In times of coronavirus disease 2019 (COVID-19), the impact of severe acute respiratory syndrome (SARS)-coronavirus (CoV)-2 infection on pregnancy is still unclear. The presence of angiotensin-converting enzyme (ACE) 2 (ACE2), the main receptor for SARS-CoV-2, in human placentas indicates that this organ can be vulnerable for viral infection during pregnancy. However, for this to happen, additional molecular processes are critical to allow viral entry in cells, its replication and disease manifestation, particularly in the placenta and/or feto-maternal circulation. Beyond the risk of vertical transmission, COVID-19 is also proposed to deplete ACE2 protein and its biological actions in the placenta. It is postulated that such effects may impair essential processes during placentation and maternal hemodynamic adaptations in COVID-19 pregnancy, features also observed in several disorders of pregnancy. This review gathers information indicating risks and protective features related to ACE2 changes in COVID-19 pregnancies. First, we describe the mechanisms of SARS-CoV-2 infection having ACE2 as a main entry door and current evidence of viral infection in the placenta. Further, we discuss the central role of ACE2 in physiological systems such as the renin-angiotensin system (RAS) and the kallikrein-kinin system (KKS), both active during placentation and hemodynamic adaptations of pregnancy. Significant knowledge gaps are also identified and should be urgently filled to better understand the fate of ACE2 in COVID-19 pregnancies and the potential associated risks. Emerging knowledge will be able to improve the early stratification of high-risk pregnancies with COVID-19 exposure as well as to guide better management and follow-up of these mothers and their children.


Subject(s)
Angiotensin-Converting Enzyme 2/metabolism , COVID-19/metabolism , Placenta/virology , Pregnancy Complications, Infectious/metabolism , Receptors, Coronavirus/metabolism , SARS-CoV-2/pathogenicity , Biomarkers/metabolism , COVID-19/transmission , COVID-19/virology , Female , Humans , Infectious Disease Transmission, Vertical , Placenta/metabolism , Pregnancy , Pregnancy Complications, Infectious/virology , Risk Factors , Virus Internalization
8.
Reprod Toxicol ; 104: 134-142, 2021 09.
Article in English | MEDLINE | ID: covidwho-1331182

ABSTRACT

AZD1222 (ChAdOx1 nCoV-19) is a COVID-19 vaccine that is not yet licensed for use during pregnancy. To support the inclusion of pregnant and breastfeeding people in AZD1222 clinical studies, a non-clinical developmental and reproductive toxicity study was performed to evaluate its effects on fertility and reproductive processes of female CD-1 mice during the embryofetal development phase, and postnatal outcomes during the littering phase. Immunogenicity assessments were also made in dams, fetuses, and pups. There were no vaccine-related unscheduled deaths throughout the study. Furthermore, there were no vaccine-related effects on female reproduction, fetal or pup survival, fetal external, visceral, or skeletal findings, pup physical development, and no abnormal gross pathology findings in pups or dams. Antibody responses raised in dams were maintained throughout gestation and postnatal periods, and seroconversion in fetuses and pups indicate placental and lactational transfer of immunoglobulins. Together with clinical data from non-pregnant people, these results support the inclusion of pregnant and breastfeeding people in AZD1222 clinical studies.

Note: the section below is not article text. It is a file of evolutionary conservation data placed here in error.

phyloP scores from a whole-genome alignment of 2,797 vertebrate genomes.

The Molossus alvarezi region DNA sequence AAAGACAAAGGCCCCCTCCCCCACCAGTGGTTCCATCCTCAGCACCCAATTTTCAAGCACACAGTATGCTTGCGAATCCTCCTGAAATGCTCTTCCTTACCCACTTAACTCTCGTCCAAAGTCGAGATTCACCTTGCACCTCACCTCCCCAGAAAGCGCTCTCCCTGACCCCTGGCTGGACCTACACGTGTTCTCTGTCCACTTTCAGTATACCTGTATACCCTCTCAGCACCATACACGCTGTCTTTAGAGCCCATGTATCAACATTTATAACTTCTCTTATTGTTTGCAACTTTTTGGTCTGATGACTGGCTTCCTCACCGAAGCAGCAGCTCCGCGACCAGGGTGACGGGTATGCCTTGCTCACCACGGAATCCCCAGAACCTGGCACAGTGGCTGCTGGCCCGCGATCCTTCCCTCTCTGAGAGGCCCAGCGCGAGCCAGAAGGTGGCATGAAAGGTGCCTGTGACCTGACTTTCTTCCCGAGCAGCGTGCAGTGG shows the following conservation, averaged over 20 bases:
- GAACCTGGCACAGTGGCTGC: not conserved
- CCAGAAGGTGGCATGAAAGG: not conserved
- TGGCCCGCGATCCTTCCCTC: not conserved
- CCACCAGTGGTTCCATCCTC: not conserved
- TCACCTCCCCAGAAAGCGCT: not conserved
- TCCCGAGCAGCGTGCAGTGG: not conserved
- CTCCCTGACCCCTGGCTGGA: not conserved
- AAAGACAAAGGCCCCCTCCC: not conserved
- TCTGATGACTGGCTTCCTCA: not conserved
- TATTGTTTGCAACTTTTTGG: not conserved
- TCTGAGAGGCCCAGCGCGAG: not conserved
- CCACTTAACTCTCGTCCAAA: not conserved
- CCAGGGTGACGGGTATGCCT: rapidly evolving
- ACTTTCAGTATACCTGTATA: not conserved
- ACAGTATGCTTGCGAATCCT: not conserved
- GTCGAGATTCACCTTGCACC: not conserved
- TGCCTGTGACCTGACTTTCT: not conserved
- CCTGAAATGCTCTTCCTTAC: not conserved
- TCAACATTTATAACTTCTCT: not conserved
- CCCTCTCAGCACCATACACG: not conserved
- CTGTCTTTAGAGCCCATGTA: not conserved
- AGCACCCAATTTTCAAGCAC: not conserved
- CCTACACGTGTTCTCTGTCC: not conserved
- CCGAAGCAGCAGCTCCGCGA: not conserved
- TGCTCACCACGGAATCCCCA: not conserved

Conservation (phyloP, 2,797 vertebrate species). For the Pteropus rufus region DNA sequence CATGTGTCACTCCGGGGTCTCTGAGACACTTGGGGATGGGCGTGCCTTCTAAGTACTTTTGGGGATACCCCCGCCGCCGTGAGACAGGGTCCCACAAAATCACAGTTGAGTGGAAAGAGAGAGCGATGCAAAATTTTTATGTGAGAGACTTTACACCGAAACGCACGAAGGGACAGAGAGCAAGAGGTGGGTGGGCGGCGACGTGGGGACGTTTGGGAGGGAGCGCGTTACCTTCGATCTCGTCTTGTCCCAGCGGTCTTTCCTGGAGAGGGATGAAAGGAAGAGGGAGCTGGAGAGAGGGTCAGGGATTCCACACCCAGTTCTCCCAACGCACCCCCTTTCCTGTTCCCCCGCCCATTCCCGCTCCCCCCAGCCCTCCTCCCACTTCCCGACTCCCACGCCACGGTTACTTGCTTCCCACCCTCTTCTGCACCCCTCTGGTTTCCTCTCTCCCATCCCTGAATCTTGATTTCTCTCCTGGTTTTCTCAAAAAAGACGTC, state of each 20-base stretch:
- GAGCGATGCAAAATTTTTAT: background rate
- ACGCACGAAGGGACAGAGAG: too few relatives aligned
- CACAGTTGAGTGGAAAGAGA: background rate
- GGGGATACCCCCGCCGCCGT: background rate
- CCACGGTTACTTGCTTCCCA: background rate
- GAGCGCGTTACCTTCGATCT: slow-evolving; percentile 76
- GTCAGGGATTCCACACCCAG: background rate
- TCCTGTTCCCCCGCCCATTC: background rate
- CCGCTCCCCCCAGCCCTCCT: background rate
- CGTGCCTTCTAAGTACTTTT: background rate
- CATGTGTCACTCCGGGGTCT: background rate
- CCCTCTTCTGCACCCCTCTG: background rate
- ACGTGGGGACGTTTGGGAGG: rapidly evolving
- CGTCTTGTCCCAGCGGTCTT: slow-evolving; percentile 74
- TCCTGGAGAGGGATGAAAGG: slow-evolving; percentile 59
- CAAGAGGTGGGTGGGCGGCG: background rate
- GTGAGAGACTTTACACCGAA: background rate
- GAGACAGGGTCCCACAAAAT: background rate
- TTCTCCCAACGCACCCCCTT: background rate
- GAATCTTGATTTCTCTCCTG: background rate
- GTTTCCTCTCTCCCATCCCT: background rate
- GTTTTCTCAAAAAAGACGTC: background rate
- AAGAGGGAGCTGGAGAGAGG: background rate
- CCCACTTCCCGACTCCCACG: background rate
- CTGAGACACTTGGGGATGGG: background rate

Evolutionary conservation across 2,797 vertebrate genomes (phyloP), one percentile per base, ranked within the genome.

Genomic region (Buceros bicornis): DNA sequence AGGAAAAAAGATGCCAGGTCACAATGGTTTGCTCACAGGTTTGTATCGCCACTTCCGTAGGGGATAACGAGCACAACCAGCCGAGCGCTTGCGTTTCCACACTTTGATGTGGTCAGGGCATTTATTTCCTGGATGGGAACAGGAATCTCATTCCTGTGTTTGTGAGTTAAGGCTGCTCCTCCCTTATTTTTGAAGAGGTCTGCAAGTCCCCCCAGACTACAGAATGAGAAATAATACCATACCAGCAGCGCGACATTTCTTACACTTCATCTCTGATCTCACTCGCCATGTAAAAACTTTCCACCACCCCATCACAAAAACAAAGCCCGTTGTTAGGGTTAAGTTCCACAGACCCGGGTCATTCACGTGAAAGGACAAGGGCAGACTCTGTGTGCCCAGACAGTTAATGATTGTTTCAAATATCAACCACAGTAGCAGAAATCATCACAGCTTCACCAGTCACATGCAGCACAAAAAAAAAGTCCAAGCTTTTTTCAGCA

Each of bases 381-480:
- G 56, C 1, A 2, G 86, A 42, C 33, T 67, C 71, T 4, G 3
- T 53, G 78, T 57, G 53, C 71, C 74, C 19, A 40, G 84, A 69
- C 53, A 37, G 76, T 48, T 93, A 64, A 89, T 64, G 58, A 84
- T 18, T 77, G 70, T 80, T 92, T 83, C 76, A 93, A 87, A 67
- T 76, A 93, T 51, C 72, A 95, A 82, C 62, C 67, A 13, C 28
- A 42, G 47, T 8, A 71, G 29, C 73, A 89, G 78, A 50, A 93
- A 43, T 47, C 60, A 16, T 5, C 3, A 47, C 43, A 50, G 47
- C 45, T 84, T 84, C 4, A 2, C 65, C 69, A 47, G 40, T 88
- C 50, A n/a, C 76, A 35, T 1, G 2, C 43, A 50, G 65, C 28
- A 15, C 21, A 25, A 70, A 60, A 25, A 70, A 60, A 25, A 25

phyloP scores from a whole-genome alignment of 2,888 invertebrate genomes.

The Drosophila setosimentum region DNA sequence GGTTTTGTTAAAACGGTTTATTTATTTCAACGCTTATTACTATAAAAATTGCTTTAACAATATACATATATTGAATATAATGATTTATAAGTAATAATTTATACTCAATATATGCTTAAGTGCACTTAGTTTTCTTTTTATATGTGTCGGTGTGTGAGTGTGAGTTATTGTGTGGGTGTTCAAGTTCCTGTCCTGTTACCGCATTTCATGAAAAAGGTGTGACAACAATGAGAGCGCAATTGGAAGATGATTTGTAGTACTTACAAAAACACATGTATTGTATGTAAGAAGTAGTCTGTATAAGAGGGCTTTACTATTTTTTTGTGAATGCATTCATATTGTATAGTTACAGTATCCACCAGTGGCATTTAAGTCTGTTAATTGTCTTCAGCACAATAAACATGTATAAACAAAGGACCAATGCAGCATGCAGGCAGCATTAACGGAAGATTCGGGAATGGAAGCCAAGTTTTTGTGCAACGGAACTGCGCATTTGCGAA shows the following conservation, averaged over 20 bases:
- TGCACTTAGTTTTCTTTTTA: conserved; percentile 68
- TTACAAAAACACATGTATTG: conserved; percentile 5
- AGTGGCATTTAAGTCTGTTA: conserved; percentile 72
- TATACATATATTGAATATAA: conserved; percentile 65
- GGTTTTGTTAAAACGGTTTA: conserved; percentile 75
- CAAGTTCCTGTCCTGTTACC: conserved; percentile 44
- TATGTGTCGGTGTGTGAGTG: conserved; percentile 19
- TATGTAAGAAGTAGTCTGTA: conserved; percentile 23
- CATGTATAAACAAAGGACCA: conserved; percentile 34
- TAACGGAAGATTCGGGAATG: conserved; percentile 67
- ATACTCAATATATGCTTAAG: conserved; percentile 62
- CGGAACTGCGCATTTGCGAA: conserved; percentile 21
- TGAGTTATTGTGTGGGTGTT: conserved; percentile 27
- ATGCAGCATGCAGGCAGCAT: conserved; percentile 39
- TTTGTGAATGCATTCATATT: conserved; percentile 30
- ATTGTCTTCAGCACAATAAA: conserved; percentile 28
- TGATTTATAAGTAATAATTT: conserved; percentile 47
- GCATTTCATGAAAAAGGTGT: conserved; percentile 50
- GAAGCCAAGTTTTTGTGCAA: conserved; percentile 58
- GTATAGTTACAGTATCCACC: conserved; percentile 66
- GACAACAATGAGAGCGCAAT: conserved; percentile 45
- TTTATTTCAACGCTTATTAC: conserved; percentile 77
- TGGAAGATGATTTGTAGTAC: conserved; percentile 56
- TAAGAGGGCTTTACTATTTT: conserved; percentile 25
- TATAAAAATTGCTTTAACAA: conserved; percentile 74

Subject(s)
Antibodies, Viral/blood , COVID-19 Vaccines/administration & dosage , Immunogenicity, Vaccine , Vaccination , Animals , Biomarkers/blood , COVID-19 Vaccines/toxicity , Female , Fetus/drug effects , Fetus/immunology , Fetus/metabolism , Gestational Age , Lactation/immunology , Lactation/metabolism , Maternal-Fetal Exchange , Mice , Placenta/immunology , Placenta/metabolism , Pregnancy , Prenatal Exposure Delayed Effects , Risk Assessment , Seroconversion
9.
Biochim Biophys Acta Mol Basis Dis ; 1867(11): 166218, 2021 11 01.
Article in English | MEDLINE | ID: covidwho-1323748

ABSTRACT

Throughout history, pandemics of infectious diseases caused by emerging viruses have spread worldwide. Evidence from previous outbreaks demonstrated that pregnant women are at high risk of contracting the diseases and suffering from adverse outcomes. However, while some viruses can cause major health complications for the mother and her fetus, others do not appear to affect pregnancy. Viral surface proteins bind to specific receptors on the cellular membrane of host cells and begin therewith the infection process. During pregnancy, the molecular features of these proteins may determine specific target cells in the placenta, which may explain the different outcomes. In this review, we display information on Variola, Influenza, Zika and Corona viruses focused on their surface proteins, effects on pregnancy, and possible target placental cells. This will contribute to understanding viral entry during pregnancy, as well as to develop strategies to decrease the incidence of obstetrical problems in current and future infections.


Subject(s)
Placenta/virology , Pregnancy Complications, Infectious/virology , Viral Envelope Proteins/metabolism , Virus Diseases/virology , Female , Humans , Placenta/metabolism , Pregnancy , Pregnancy Complications, Infectious/metabolism , SARS-CoV-2/metabolism , SARS-CoV-2/pathogenicity , Variola virus/metabolism , Variola virus/pathogenicity , Virus Diseases/metabolism , Zika Virus/metabolism , Zika Virus/pathogenicity
10.
Bull Exp Biol Med ; 171(3): 399-403, 2021 Jul.
Article in English | MEDLINE | ID: covidwho-1320105

ABSTRACT